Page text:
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Choosing Your Career Path: A Guide to an Education in Esthetician

The esthetics industry is booming, and many are turning to estheticians for laser hair removal, exfoliation, microdermabrasion, facial treatments and more. If you’ve considered being an esthetician, you’ve likely thought about the process. Many beauty providers undergo years of training to assist the esthetics industry, but the process, itself, is relatively straightforward. The Beauty Schools Directory has recorded an annual $9 billion raised by estheticians within the global economy. The industry is thriving, and it’s looking for intelligent, new players. Let’s look at the steps required to become an esthetician:

Step One: Access a Beauty Program

Of course, medical estheticians require educational certification before beginning work. In most states, esthetician programs need only be 16 years old. A GED or high school diploma is required, too.

Many esthetician programs, like Marinello School of Beauty, outfit newcomers for success with a variety of classes, informational seminars, scholarships and other opportunities. Student loans are a possibility in esthetician school, too, granting those with little monetary support a “foot in the door”. An accredited institution often supports alternative payment plans, granting new students possibilities without intensive monetary constraints.

Step Two: Enter an Esthetician Training Program

Training programs are required for every future esthetician. While many hours of studying, training and hands-on practice is required, trainees are outfitted with important tools to acquire industry success. In many cases, esthetician theory is studied, providing in-depth information, historical knowledge and practical application steps to every course.

Additionally, trainees are instructed to study and appreciate various styles, trending fashions and fashion shows, gaining intensive industry knowledge while preparing for future beauty standards. Cosmetology courses are often required, too, delivering the credentials needed for any esthetician intending to dive into cosmetology. All other estheticians, however, may reach certification with standard esthetician credentials.

Step Three: Pass Your State’s Esthetician Licensing Exam

State licensing exam passes are required of estheticians, too. Before receiving your esthetician certification, you’ll need to be deemed fit for practice. Every state holds different exams, though most contain similar material. Requirements, too, are similar, though several states may contain standards vastly deviated from the norm.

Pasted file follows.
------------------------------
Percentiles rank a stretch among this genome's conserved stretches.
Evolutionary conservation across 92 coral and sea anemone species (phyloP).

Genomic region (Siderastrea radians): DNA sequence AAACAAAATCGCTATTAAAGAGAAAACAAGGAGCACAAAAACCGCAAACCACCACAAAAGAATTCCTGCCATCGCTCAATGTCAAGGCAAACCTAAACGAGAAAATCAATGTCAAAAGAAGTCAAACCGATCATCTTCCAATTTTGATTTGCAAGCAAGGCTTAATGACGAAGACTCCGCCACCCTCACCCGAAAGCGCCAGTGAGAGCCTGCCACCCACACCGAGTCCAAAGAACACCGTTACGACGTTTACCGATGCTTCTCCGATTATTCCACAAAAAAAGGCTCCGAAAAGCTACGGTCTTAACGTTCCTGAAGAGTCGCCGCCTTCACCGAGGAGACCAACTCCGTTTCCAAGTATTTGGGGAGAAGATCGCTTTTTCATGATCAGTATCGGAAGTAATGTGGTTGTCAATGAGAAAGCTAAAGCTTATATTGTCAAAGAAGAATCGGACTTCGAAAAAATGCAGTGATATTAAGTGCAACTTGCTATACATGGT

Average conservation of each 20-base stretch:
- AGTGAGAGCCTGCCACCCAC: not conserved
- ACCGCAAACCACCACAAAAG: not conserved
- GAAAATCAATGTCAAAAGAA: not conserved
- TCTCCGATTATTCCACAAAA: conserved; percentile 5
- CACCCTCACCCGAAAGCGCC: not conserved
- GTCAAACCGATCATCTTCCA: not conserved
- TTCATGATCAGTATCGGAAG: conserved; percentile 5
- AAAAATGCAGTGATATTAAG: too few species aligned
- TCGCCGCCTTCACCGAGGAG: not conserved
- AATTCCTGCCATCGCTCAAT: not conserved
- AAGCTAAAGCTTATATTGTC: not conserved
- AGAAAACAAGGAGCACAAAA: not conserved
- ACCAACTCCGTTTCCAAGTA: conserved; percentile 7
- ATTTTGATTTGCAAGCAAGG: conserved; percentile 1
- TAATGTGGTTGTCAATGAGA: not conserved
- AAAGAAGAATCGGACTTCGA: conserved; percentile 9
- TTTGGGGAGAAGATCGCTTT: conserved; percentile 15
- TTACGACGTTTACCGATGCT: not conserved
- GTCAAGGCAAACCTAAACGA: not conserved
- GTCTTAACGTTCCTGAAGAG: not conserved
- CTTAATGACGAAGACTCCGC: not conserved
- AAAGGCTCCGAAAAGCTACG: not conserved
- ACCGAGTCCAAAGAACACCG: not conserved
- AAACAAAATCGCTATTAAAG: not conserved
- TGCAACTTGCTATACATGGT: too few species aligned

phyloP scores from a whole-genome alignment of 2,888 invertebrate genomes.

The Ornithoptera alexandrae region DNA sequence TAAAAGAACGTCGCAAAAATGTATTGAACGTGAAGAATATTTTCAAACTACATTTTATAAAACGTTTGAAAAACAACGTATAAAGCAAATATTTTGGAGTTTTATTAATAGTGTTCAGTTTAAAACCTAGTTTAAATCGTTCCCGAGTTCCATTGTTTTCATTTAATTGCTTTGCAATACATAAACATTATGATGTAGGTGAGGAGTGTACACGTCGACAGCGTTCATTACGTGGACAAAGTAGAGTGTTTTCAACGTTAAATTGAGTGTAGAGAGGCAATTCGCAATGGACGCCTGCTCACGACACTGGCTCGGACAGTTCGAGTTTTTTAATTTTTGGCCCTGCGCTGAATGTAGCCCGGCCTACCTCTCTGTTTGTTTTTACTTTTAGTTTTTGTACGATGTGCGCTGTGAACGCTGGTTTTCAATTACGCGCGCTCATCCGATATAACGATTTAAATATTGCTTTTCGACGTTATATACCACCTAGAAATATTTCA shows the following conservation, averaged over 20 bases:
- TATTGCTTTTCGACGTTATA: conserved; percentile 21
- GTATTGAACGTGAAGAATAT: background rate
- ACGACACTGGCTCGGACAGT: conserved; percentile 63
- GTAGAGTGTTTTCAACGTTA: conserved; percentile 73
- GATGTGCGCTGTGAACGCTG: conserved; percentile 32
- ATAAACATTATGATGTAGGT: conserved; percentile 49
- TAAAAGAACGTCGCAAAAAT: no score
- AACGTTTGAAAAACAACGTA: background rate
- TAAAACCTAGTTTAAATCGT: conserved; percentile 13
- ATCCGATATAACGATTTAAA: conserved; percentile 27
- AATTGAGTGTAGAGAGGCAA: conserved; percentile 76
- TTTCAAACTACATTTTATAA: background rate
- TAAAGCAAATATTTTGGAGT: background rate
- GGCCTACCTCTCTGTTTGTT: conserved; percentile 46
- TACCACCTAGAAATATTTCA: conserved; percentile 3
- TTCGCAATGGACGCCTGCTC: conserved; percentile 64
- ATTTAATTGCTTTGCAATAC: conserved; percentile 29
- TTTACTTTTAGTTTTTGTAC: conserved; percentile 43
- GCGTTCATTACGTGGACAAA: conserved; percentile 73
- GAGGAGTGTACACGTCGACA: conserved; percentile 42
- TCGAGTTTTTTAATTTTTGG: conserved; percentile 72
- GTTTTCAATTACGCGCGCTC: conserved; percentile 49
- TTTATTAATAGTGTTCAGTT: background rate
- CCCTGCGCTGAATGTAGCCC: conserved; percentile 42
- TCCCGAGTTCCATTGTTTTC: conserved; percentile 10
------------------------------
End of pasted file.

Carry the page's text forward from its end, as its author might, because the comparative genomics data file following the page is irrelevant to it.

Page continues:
Step Four: Examine Career Opportunities

Once you’ve obtained certification, you’ll be ready to jump into the field! Like other medical providers, however, estheticians face the professional environment’s difficulties. Often, estheticians work in spas and salons, though their work is valued when applied to paramedical esthetics, make-up art, fashion consultants, film fashion experts and other areas. Checking up on the latest industry tutorials and beauty how-to materials is important, as beauty carries rolling standards. Health standards similarly evolve over time.

Some specialized esthetician positions require specific certification. For example, paramedical esthetics requires its practitioners to complete advanced program requirements. Other areas similarly require an intensive understanding of niche applications, styles and health.

In most cases, certified graduates may approach several positions with little effort. Makeup artists, product sales representatives, skin care platform artists, beauty industry specialists, esthetics training specialists, makeup artists and salon owners are common within the industry. Entry-level positions, commonly, are sought after by recent graduates, though upper-level positions are entirely available for long-term esthetic workers.

The Esthetician Path

Understandably, any medical-related career path contains difficulties. Becoming an esthetician is a wonderful aspiration, and many resources exist to aid those seeking field experience. Estheticians, depending upon location and job, are often paid handsomely for their work. The beauty industry relies upon estheticians for specialized work—so they’re consistently in demand. While higher-paying positions may take additional years of experience to reach, even entry-level positions pay well.

Above all, love the journey. Becoming an esthetician may be difficult at times, but it’s entirely rewarding in the long-run. Additional training is always an advantage, as is a keen eye for industry trends and upcoming beauty standards.

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